There is much to be cautious about in today’s FSM solution market – and not all products are able to live up to their hype. When asked to state their top three future challenges with respect to acquiring and integrating new FSM technologies into their existing field service management operations, UK/Europe respondents to Strategies For Growth℠’s 2018 FSM Tracking Survey cited the following as the most “disruptive”:
• 48% Return on Investment (ROI) on the acquisition of new technology;
• 36% Integrating new technologies into existing FSM solution platforms;
• 34% Identifying all of the required functionality for our organization;
• 28% Cost of new technology (both absolute, and Total Cost of Ownership, or TCO);
• 28% Obtaining management buy-in for new technology acquisition;
• 24% Identifying the most appropriate devices to support field technicians.
Do these challenges sound similar to the ones that you are facing with respect to bringing new technology to the organisation? If so, then the following opportunities, or benefits, associated with implementing a state-of-the-art FSM solution will likely represent the most compelling “talking” points to support your ability for recommending to management the solution that best fits your organization’s needs (i.e., again, as cited by UK/Europe respondents from SFGSM’s 2018 FSM Benchmark Survey Update):
• 63% Improve customer satisfaction;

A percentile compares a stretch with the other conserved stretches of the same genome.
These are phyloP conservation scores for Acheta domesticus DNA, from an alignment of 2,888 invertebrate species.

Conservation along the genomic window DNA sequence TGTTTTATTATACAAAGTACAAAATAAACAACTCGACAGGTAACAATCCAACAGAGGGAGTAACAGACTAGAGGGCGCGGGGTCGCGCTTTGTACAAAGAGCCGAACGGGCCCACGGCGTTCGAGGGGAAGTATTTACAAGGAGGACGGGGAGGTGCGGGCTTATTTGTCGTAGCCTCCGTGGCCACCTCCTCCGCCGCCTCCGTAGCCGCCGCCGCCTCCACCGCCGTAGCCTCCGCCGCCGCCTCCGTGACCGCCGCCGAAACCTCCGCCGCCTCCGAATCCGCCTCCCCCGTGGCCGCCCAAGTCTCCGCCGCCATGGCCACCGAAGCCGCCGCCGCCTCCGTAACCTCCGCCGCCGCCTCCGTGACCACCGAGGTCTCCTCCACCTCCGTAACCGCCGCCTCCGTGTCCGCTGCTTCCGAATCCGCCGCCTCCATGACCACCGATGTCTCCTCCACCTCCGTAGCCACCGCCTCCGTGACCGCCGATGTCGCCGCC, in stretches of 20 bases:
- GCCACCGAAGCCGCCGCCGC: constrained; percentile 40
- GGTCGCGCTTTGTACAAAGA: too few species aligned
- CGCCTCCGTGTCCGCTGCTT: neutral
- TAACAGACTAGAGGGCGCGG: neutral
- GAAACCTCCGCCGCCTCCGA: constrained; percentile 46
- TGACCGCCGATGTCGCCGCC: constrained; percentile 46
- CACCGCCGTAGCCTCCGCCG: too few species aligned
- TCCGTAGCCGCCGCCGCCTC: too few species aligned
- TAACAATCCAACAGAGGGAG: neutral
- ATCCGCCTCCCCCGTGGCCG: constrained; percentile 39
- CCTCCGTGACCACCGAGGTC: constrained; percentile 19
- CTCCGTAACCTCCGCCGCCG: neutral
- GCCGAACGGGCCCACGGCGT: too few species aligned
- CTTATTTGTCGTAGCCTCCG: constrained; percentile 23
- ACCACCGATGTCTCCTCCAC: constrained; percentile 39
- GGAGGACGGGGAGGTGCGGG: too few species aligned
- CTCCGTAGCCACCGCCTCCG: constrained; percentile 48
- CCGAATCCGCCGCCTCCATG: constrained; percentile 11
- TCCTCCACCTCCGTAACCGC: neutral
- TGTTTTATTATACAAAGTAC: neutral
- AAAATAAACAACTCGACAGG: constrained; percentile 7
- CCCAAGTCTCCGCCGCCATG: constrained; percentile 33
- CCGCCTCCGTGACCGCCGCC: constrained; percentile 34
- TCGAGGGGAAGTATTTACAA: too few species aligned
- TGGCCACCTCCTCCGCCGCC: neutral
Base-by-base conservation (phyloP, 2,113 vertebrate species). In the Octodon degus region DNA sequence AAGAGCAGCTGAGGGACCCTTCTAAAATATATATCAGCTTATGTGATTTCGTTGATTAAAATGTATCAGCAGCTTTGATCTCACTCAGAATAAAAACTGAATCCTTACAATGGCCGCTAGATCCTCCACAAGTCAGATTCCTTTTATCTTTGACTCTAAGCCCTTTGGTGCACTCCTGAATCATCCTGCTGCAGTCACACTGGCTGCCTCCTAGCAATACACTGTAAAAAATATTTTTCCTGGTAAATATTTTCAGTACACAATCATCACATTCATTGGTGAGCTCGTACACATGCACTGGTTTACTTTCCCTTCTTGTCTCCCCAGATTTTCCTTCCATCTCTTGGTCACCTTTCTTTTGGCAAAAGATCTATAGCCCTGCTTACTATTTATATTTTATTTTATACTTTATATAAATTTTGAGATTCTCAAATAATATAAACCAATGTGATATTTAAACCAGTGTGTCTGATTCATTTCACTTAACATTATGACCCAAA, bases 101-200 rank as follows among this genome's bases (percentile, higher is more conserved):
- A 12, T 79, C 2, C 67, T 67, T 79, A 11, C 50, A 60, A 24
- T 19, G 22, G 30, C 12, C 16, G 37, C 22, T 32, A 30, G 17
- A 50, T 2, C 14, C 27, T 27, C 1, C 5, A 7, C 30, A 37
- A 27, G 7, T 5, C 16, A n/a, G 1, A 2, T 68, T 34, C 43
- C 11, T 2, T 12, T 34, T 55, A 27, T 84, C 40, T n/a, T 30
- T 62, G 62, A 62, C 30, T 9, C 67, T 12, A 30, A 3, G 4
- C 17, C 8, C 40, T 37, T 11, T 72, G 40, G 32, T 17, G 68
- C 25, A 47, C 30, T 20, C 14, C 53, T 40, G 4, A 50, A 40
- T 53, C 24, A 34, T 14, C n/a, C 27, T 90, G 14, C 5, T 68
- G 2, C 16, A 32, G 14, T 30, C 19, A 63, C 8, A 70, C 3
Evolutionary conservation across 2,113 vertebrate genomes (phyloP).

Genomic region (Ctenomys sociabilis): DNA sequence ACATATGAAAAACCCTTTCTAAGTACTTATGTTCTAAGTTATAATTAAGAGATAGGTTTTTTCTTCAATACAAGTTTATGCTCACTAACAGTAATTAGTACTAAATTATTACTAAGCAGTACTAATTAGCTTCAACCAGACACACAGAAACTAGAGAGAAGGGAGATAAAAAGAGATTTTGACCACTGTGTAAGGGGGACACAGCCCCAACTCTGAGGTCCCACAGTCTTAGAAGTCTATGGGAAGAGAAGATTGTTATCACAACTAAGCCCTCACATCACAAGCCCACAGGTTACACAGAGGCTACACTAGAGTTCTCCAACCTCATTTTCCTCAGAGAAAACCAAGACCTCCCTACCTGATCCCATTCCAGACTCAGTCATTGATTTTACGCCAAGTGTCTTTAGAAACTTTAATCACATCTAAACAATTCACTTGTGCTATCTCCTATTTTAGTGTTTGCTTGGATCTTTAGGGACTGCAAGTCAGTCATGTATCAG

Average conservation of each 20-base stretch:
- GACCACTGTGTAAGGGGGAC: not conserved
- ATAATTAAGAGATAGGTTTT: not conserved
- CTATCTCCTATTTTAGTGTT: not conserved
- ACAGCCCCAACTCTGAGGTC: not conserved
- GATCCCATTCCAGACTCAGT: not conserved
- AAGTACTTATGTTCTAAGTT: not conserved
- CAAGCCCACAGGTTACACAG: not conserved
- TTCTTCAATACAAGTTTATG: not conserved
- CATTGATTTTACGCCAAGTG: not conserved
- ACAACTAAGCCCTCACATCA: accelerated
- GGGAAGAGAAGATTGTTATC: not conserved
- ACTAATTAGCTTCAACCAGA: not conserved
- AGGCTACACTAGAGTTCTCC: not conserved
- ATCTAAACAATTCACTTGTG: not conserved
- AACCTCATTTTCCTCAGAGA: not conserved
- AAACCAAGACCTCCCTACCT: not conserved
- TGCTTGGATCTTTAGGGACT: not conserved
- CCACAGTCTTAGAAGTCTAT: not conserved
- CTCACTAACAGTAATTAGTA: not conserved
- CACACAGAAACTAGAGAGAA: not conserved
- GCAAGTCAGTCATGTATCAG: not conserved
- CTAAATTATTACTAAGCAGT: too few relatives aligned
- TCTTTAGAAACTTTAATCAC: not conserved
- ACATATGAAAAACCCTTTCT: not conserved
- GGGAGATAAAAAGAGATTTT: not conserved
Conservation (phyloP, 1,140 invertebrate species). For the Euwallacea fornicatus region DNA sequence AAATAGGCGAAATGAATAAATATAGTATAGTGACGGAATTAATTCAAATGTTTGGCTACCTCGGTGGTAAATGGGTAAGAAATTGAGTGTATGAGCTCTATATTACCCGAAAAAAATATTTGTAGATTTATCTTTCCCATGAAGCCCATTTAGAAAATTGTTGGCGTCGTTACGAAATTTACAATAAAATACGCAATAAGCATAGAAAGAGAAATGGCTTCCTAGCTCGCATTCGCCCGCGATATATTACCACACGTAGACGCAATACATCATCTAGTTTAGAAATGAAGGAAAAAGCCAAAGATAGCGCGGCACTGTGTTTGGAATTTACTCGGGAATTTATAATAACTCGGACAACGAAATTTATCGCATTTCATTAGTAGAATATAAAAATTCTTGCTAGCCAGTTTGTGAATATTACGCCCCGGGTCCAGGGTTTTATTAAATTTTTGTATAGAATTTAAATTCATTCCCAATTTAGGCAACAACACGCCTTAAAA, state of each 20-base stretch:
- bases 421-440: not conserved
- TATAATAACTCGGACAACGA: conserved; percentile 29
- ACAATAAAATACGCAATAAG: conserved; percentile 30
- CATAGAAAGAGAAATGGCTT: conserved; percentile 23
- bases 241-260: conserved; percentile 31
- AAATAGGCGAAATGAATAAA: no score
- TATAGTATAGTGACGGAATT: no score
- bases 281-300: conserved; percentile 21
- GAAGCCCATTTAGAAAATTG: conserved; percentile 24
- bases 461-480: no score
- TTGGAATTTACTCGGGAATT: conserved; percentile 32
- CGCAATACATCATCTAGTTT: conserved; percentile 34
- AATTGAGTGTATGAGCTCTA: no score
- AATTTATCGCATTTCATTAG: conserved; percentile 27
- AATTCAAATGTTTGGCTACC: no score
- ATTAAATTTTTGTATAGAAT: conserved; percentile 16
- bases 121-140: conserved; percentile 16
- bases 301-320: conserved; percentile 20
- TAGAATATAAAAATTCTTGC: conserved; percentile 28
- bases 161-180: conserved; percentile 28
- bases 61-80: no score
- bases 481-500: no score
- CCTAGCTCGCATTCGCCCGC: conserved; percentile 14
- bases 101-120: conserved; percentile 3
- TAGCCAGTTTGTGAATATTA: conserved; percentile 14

• 44% Ability to run a more efficient field service operation by eliminating silos, etc.;
• 33% Improve field technician utilization and productivity;
• 28% Establish a competitive advantage• 28% Reduce Total Cost of Operations (TCO);
• 25% Ability to provide customers with an end-to-end engagement relationship.
Other opportunities and benefits “bubbling” just under the 25% mark include completely automate our field service operations (18%), foster enhanced inter-departmental collaboration (12%), and reduce ongoing/recurring costs of operations (11%).
Again, if any of these factors represent areas where your organization would like to see improvement, then only by choosing the right FSM solution will you be able to make it happen!Services businesses – like yours – are established primarily to make money for their investors (i.e., the bottom line); however, the only way to successfully stay in business is to deliver what the customer wants, when they want it, and how they want it! And this will still all depend on the organization’s ability to deliver the expected quality of service, which in turn, will depend on whether or not it is using the most effective and powerful tools to do so. That is why choosing the most effective – and powerful – FSM solution is so important.There are many success stories out there in the marketplace – but there are even more failures (i.e., or horror stories)!